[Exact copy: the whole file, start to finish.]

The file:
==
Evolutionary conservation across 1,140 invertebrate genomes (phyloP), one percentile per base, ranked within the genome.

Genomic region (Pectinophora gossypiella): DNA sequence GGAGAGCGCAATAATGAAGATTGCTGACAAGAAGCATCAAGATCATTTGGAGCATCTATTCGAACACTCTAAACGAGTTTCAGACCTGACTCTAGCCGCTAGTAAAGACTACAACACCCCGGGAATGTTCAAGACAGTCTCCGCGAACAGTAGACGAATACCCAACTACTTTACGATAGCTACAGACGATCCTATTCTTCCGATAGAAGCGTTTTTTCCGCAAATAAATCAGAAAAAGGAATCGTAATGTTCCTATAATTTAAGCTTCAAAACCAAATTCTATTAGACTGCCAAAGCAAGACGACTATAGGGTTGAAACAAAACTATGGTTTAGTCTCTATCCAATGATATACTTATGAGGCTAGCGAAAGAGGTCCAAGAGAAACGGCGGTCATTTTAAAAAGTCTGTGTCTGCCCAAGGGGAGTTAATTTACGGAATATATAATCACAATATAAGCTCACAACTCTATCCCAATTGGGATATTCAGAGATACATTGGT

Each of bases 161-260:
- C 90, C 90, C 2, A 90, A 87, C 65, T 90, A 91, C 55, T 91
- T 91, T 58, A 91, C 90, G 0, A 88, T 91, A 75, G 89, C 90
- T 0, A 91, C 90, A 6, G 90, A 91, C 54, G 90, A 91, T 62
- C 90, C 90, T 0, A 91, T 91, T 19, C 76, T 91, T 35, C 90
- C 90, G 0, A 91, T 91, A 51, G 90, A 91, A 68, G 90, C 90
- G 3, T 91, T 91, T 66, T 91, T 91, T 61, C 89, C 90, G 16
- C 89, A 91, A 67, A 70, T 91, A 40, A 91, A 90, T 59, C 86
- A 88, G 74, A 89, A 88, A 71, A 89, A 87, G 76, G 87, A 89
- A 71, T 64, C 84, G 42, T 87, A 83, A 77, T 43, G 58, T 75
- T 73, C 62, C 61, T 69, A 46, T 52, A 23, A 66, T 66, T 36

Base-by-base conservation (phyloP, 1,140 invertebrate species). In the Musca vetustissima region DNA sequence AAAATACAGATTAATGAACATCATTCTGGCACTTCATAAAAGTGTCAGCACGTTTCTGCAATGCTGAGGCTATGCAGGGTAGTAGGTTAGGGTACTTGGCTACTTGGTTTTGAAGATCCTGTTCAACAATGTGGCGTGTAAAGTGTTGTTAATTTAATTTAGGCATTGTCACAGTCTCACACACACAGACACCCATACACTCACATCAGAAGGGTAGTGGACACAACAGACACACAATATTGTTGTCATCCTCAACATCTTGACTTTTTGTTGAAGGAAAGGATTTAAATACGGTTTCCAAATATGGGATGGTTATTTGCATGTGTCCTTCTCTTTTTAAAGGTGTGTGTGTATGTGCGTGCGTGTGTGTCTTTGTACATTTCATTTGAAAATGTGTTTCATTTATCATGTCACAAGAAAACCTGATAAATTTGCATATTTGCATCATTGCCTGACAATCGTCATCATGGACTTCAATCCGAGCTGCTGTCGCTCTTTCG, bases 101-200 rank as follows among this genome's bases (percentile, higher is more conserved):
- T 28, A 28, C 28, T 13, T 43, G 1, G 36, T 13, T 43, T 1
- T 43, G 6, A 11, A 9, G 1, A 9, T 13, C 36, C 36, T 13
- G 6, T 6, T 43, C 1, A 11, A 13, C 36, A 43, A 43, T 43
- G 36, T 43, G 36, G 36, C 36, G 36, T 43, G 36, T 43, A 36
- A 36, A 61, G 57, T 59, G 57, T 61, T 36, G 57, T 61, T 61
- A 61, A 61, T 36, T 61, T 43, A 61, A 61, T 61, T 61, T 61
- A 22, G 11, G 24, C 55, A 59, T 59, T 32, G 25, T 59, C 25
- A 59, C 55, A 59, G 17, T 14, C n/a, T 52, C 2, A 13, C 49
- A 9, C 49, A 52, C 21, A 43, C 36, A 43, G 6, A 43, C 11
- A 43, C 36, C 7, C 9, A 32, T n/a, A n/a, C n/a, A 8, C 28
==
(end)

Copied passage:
Evolutionary conservation across 1,140 invertebrate genomes (phyloP), one percentile per base, ranked within the genome.

Genomic region (Pectinophora gossypiella): DNA sequence GGAGAGCGCAATAATGAAGATTGCTGACAAGAAGCATCAAGATCATTTGGAGCATCTATTCGAACACTCTAAACGAGTTTCAGACCTGACTCTAGCCGCTAGTAAAGACTACAACACCCCGGGAATGTTCAAGACAGTCTCCGCGAACAGTAGACGAATACCCAACTACTTTACGATAGCTACAGACGATCCTATTCTTCCGATAGAAGCGTTTTTTCCGCAAATAAATCAGAAAAAGGAATCGTAATGTTCCTATAATTTAAGCTTCAAAACCAAATTCTATTAGACTGCCAAAGCAAGACGACTATAGGGTTGAAACAAAACTATGGTTTAGTCTCTATCCAATGATATACTTATGAGGCTAGCGAAAGAGGTCCAAGAGAAACGGCGGTCATTTTAAAAAGTCTGTGTCTGCCCAAGGGGAGTTAATTTACGGAATATATAATCACAATATAAGCTCACAACTCTATCCCAATTGGGATATTCAGAGATACATTGGT

Each of bases 161-260:
- C 90, C 90, C 2, A 90, A 87, C 65, T 90, A 91, C 55, T 91
- T 91, T 58, A 91, C 90, G 0, A 88, T 91, A 75, G 89, C 90
- T 0, A 91, C 90, A 6, G 90, A 91, C 54, G 90, A 91, T 62
- C 90, C 90, T 0, A 91, T 91, T 19, C 76, T 91, T 35, C 90
- C 90, G 0, A 91, T 91, A 51, G 90, A 91, A 68, G 90, C 90
- G 3, T 91, T 91, T 66, T 91, T 91, T 61, C 89, C 90, G 16
- C 89, A 91, A 67, A 70, T 91, A 40, A 91, A 90, T 59, C 86
- A 88, G 74, A 89, A 88, A 71, A 89, A 87, G 76, G 87, A 89
- A 71, T 64, C 84, G 42, T 87, A 83, A 77, T 43, G 58, T 75
- T 73, C 62, C 61, T 69, A 46, T 52, A 23, A 66, T 66, T 36

Base-by-base conservation (phyloP, 1,140 invertebrate species). In the Musca vetustissima region DNA sequence AAAATACAGATTAATGAACATCATTCTGGCACTTCATAAAAGTGTCAGCACGTTTCTGCAATGCTGAGGCTATGCAGGGTAGTAGGTTAGGGTACTTGGCTACTTGGTTTTGAAGATCCTGTTCAACAATGTGGCGTGTAAAGTGTTGTTAATTTAATTTAGGCATTGTCACAGTCTCACACACACAGACACCCATACACTCACATCAGAAGGGTAGTGGACACAACAGACACACAATATTGTTGTCATCCTCAACATCTTGACTTTTTGTTGAAGGAAAGGATTTAAATACGGTTTCCAAATATGGGATGGTTATTTGCATGTGTCCTTCTCTTTTTAAAGGTGTGTGTGTATGTGCGTGCGTGTGTGTCTTTGTACATTTCATTTGAAAATGTGTTTCATTTATCATGTCACAAGAAAACCTGATAAATTTGCATATTTGCATCATTGCCTGACAATCGTCATCATGGACTTCAATCCGAGCTGCTGTCGCTCTTTCG, bases 101-200 rank as follows among this genome's bases (percentile, higher is more conserved):
- T 28, A 28, C 28, T 13, T 43, G 1, G 36, T 13, T 43, T 1
- T 43, G 6, A 11, A 9, G 1, A 9, T 13, C 36, C 36, T 13
- G 6, T 6, T 43, C 1, A 11, A 13, C 36, A 43, A 43, T 43
- G 36, T 43, G 36, G 36, C 36, G 36, T 43, G 36, T 43, A 36
- A 36, A 61, G 57, T 59, G 57, T 61, T 36, G 57, T 61, T 61
- A 61, A 61, T 36, T 61, T 43, A 61, A 61, T 61, T 61, T 61
- A 22, G 11, G 24, C 55, A 59, T 59, T 32, G 25, T 59, C 25
- A 59, C 55, A 59, G 17, T 14, C n/a, T 52, C 2, A 13, C 49
- A 9, C 49, A 52, C 21, A 43, C 36, A 43, G 6, A 43, C 11
- A 43, C 36, C 7, C 9, A 32, T n/a, A n/a, C n/a, A 8, C 28